So, how can you use this information to better your health? Well, if you’re not already an avid coffee drinker, take a look on Facebook to find a coffee shop near you. This social media outlet isn’t just for communicating with friends. Some of the big chains of coffee shops like Dunkin Donuts or Starbucks have a Facebook page that they update with special offers. You might even find some random deals and discounts if you become a fan of these pages.
One great deal that is always advertised on Facebook is Starbucks’ half priced Frappuccino happy hour. This is a week that recently passed and all the Starbuck coffee shops offer half priced Frappuccinos from 3pm to 5pm. Also, once per year, Dunkin Donuts has its free iced coffee day and you will often find reminders of this day on Facebook.
Now that we know coffee can help you live longer, it’s time to use technology to make the most of this opportunity. Use Facebook to find a coffee shop near you and score the best deals. Maybe you’ll find yourself living longer and healthier!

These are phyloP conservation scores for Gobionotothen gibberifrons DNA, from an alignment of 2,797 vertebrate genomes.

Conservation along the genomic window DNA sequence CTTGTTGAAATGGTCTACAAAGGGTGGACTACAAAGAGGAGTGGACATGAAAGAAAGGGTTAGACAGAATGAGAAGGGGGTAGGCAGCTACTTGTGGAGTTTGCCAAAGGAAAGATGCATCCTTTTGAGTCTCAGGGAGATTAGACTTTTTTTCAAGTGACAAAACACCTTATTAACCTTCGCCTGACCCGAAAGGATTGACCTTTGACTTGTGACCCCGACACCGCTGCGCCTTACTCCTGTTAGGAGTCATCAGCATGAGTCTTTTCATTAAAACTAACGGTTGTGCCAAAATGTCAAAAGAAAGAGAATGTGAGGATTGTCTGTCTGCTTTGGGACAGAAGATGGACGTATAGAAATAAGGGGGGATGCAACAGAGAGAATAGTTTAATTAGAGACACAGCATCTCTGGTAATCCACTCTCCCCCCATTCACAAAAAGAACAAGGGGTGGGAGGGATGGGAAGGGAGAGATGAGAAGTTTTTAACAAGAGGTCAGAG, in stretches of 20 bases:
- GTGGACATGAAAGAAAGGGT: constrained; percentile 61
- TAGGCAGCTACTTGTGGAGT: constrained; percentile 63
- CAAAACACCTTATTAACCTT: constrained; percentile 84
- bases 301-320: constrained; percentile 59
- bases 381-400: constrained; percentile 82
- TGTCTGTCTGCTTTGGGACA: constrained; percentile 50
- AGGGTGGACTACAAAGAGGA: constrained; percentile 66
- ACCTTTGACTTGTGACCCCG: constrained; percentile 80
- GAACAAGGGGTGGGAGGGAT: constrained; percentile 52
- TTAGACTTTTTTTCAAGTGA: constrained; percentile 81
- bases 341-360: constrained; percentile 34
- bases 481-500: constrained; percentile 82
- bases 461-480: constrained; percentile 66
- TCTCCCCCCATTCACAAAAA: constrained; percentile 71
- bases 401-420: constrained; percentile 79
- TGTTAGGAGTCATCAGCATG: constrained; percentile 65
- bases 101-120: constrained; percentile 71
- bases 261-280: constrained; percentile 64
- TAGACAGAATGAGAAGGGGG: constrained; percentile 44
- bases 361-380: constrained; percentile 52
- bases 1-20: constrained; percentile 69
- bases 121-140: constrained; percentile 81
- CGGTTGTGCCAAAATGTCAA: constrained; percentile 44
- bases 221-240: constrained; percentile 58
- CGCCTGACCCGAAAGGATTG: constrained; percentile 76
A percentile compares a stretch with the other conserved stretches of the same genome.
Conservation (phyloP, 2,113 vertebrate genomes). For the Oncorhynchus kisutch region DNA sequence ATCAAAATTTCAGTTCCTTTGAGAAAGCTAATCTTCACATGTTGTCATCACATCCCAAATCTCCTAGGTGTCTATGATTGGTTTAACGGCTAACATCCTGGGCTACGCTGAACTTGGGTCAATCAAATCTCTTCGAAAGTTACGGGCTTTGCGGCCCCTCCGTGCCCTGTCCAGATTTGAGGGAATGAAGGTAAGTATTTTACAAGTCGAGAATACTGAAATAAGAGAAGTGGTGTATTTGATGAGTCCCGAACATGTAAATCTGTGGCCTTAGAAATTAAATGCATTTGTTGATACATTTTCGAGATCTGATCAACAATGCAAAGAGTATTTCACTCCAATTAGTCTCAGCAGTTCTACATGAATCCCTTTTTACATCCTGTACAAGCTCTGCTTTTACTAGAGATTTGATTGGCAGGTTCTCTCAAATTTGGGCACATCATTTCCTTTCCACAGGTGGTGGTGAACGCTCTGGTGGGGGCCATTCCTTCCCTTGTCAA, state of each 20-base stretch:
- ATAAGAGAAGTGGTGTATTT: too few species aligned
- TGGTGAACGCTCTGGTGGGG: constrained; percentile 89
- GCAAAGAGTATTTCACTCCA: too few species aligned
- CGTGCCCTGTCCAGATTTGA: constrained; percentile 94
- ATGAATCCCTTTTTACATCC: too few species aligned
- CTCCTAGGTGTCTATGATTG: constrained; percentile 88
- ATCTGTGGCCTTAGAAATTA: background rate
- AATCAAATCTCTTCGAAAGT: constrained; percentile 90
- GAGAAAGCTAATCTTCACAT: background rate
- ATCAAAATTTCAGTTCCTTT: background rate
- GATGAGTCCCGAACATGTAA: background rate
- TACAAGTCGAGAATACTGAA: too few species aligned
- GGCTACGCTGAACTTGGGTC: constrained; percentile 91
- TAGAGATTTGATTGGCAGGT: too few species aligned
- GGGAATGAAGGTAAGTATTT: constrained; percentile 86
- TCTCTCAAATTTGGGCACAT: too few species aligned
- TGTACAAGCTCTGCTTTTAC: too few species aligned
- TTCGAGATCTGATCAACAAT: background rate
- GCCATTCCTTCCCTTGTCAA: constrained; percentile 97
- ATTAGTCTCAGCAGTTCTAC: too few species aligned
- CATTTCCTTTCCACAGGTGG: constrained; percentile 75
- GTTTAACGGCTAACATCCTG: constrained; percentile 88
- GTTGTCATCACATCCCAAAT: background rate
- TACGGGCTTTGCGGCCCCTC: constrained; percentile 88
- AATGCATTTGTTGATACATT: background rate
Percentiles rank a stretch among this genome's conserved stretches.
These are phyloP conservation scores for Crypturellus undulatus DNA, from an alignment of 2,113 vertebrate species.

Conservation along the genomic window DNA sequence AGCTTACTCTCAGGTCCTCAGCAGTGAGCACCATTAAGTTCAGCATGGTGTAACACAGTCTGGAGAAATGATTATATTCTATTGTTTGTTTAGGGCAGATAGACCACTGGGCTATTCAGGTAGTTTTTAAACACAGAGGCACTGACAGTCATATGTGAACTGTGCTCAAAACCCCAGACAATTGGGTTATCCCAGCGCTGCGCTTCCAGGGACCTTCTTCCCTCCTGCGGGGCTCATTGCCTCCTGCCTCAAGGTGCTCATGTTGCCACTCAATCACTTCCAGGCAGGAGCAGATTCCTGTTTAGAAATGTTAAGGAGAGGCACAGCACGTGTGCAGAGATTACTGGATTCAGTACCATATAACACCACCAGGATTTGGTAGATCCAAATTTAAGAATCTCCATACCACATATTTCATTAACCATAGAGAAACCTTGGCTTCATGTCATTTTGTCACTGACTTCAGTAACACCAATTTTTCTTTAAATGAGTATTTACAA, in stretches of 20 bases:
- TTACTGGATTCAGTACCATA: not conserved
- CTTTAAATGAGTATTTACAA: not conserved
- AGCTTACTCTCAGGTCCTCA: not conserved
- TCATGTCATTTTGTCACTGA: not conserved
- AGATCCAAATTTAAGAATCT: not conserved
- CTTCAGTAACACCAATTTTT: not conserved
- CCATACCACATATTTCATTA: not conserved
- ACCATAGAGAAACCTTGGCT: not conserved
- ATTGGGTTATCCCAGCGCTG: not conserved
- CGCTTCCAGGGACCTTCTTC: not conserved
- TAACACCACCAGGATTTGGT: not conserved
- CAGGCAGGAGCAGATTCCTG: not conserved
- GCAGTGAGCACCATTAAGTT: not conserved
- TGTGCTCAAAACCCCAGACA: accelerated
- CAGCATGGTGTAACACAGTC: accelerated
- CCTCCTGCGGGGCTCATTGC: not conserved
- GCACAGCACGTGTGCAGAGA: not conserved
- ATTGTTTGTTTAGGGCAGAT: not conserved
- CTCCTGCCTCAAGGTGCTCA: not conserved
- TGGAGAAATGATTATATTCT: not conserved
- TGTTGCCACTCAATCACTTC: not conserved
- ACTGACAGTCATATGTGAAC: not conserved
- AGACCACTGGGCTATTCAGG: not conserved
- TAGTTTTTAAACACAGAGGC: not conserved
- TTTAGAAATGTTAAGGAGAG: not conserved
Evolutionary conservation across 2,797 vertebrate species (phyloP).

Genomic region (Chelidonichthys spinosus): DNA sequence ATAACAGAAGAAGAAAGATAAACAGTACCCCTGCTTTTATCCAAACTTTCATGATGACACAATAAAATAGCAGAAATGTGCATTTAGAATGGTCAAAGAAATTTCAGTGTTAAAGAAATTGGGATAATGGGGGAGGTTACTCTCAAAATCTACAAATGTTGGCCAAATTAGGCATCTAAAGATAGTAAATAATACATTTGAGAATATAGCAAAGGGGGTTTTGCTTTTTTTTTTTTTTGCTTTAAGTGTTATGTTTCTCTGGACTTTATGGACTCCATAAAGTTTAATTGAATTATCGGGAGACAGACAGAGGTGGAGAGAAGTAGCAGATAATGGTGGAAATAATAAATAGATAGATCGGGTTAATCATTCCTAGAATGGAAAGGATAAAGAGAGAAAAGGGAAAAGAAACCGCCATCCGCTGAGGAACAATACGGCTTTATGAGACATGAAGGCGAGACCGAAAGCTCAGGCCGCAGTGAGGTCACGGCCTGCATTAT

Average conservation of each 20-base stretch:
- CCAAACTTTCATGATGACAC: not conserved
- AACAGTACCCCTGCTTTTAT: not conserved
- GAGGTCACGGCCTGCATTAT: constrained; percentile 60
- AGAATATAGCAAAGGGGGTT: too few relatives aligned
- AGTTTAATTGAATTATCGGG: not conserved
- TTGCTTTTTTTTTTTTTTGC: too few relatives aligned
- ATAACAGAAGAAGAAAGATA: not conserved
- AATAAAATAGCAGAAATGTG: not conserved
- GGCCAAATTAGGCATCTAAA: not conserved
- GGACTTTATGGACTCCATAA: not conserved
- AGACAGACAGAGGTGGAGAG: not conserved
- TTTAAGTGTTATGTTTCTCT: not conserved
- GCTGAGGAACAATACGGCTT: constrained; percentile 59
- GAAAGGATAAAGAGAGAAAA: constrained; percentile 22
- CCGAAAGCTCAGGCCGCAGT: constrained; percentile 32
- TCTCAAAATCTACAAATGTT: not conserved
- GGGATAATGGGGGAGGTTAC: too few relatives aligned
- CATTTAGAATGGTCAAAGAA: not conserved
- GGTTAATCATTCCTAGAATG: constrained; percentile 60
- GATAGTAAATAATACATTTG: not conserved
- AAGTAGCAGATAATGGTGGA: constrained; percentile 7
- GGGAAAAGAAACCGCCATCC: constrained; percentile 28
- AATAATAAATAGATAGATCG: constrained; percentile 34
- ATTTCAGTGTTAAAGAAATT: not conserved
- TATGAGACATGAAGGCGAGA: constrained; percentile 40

Facebook’s open graph API has ushered in a new phase of social sharing. This feature is incredible for developers, but not necessarily for users. Instead of opting into a share, you have to opt out. This new breed of apps blocks users from accessing content unless they “allow” the app on their profile. For some of the less Facebook-savvy crowd, this means getting suckered into allowing an app to access their personal information and posting on their behalf. The most popular forms of this are the “social” reader or viewer apps, like the Huffington Post and Socialcam.
If you are active on Facebook, you have most likely seen one of your friends using these kinds of apps (or you use them yourself). The most common issue that users run into is that they are not aware that each object they view through the app created a news feed story. There are stories abound from people who have seen their friends reading or viewing questionable content. Most of these instances can be laughed off, but imagine a guy reading an article about how to propose to his girlfriend and it shows up on her news feed.